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Melissa A. Featherston

Visitation rights can be sticking point of separation, divorce

Child custody battles can take an emotional toll on both the parents and the children involved. Visitation is one area, in particular, that can spark conflict. A couple of tips may help individuals in Missouri make wise decisions when dealing with matters involving parental visitation rights.

A judge presiding over a divorce or separation may determine that one of the parents is entitled to have reasonable visitation. This means the parents must develop a plan for parental visitation time. This is the preferred method for determining the parents' visitation schedules because it enables both parents to plan around their own schedules and to cooperate with each other.

The parent with custodial rights, however, generally has more power over what is deemed reasonable visitation with regard to durations and times. The custodial parent does not have a legal duty to accept any proposed schedule for visitation. Still, if one parent is not being flexible in an effort to be malicious toward the other parent, a judge might consider this if that inflexible parent decides to ask for something at a later time.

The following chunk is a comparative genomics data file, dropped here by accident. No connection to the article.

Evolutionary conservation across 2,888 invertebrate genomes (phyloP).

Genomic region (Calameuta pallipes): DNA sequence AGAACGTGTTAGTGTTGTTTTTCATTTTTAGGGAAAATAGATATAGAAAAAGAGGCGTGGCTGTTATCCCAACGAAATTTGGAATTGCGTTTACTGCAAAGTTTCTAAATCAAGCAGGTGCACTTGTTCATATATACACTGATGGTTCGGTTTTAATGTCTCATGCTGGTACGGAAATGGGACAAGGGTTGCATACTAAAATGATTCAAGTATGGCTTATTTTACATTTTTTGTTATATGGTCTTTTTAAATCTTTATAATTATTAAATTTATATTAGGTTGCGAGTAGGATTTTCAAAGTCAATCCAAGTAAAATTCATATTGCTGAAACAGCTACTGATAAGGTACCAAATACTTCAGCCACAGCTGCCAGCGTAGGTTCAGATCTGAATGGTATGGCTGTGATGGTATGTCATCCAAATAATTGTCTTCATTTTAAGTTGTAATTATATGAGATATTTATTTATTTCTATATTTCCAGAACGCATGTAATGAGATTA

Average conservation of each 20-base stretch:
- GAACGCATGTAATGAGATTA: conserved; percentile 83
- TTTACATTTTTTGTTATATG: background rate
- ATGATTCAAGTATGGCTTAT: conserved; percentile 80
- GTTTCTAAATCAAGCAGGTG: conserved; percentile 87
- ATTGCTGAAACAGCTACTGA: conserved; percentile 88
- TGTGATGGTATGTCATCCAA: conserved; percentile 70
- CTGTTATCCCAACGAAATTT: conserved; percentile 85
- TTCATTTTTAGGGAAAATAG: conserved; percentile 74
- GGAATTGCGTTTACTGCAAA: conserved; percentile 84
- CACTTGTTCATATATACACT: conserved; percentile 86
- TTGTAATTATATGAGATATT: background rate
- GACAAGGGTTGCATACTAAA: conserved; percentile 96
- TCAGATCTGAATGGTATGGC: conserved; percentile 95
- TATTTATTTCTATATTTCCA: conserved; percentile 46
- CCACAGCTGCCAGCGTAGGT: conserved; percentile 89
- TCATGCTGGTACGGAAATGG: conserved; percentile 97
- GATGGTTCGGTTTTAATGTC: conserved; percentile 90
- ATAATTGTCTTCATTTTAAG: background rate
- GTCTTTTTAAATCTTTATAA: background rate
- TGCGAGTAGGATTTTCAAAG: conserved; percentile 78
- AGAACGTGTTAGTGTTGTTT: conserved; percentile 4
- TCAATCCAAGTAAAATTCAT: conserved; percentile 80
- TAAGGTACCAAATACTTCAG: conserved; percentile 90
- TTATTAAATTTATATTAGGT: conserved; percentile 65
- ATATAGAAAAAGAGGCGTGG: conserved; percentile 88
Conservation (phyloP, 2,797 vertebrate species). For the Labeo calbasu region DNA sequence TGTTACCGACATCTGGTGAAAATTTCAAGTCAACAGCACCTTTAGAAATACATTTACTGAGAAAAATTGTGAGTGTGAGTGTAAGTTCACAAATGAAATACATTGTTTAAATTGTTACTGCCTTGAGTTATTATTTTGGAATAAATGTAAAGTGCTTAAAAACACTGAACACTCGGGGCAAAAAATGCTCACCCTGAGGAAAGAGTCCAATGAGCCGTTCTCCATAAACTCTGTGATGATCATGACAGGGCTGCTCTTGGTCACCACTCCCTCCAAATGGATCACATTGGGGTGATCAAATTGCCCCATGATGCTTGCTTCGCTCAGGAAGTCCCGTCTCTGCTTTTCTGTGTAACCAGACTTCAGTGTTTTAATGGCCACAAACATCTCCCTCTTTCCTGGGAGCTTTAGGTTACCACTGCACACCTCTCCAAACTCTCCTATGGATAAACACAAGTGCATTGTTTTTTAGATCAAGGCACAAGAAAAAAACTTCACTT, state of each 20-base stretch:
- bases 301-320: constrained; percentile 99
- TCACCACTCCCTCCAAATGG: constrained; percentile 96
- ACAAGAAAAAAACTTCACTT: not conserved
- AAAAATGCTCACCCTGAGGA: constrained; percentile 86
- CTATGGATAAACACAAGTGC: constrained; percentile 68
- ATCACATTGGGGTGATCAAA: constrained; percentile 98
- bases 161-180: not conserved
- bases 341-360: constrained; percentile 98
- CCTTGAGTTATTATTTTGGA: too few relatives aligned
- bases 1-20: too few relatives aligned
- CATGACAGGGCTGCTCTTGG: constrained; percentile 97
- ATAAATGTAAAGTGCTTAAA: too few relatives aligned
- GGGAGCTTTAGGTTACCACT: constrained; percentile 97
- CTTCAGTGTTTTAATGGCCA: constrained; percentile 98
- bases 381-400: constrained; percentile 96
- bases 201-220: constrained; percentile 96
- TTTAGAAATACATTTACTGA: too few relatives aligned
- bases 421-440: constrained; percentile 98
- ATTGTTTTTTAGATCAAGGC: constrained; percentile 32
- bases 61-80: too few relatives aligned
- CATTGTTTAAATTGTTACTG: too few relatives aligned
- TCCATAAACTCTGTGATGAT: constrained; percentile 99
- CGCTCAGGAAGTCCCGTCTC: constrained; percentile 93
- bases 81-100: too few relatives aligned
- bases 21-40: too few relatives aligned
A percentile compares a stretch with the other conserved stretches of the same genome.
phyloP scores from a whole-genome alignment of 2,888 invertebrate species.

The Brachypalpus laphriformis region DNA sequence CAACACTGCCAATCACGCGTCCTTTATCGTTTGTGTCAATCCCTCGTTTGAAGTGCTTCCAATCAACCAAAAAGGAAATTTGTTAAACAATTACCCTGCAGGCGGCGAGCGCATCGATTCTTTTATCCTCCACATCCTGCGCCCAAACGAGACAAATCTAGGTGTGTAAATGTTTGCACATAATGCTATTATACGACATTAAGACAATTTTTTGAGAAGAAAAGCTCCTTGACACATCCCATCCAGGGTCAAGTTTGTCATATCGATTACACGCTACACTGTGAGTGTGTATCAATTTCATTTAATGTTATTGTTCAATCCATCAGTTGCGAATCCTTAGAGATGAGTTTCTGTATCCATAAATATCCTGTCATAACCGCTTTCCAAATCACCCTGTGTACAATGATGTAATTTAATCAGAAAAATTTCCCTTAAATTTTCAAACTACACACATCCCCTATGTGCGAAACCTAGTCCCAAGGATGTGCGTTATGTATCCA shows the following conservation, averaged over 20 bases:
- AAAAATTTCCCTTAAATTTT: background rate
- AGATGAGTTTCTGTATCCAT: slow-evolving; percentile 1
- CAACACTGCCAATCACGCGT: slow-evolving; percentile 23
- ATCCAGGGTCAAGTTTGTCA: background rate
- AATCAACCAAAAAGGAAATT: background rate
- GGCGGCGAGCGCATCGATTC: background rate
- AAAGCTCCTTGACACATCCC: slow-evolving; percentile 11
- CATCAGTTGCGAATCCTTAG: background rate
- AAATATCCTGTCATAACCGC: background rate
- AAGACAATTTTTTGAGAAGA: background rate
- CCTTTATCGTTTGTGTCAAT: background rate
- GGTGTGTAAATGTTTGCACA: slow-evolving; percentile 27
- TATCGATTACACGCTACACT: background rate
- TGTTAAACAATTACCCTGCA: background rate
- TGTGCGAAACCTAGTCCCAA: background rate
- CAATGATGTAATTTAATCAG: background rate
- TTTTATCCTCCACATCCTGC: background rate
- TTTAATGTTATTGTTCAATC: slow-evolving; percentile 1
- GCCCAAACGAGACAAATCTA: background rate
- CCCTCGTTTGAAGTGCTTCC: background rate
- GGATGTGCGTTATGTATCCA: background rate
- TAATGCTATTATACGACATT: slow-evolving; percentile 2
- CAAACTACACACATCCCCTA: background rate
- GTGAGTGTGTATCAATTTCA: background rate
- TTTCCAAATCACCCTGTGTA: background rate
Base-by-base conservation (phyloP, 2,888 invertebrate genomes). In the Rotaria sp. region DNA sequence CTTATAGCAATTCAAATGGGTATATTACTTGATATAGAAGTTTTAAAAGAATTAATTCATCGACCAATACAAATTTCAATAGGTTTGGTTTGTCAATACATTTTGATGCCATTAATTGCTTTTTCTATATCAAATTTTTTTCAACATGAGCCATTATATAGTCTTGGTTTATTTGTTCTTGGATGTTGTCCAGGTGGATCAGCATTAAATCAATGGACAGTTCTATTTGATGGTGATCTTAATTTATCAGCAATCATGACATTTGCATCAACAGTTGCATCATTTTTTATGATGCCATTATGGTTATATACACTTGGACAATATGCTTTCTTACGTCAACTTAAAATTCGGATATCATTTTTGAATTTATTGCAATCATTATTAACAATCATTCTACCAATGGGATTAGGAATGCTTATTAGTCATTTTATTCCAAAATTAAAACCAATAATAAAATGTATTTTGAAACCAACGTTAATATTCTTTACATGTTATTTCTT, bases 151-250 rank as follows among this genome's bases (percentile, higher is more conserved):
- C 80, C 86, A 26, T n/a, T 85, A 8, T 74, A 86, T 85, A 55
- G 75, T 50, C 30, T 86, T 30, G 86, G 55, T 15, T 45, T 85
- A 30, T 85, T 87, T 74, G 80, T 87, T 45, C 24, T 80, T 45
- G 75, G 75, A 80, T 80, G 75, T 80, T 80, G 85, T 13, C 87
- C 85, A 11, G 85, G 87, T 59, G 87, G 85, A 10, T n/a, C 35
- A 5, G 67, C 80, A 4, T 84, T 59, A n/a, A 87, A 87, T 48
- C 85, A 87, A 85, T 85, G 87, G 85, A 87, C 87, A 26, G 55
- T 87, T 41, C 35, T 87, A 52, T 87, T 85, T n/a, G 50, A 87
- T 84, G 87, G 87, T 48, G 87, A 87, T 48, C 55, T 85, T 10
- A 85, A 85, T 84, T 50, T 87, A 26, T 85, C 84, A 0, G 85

Reasonable visitation can work if the two parents express a willingness to communicate in a rational manner. If two people are unable to do this, they may instead be given a visitation schedule that is fixed. Two people who are under a current plan for reasonable visitation that does not seem to be working may also return to the court and request a new arrangement. With proper legal guidance, both parties have the right to seek their best interests as well as those of their children when dealing with visitation rights in Missouri.

Source: FindLaw, "Parental Visitation Rights FAQ", Accessed on Sept. 9, 2015

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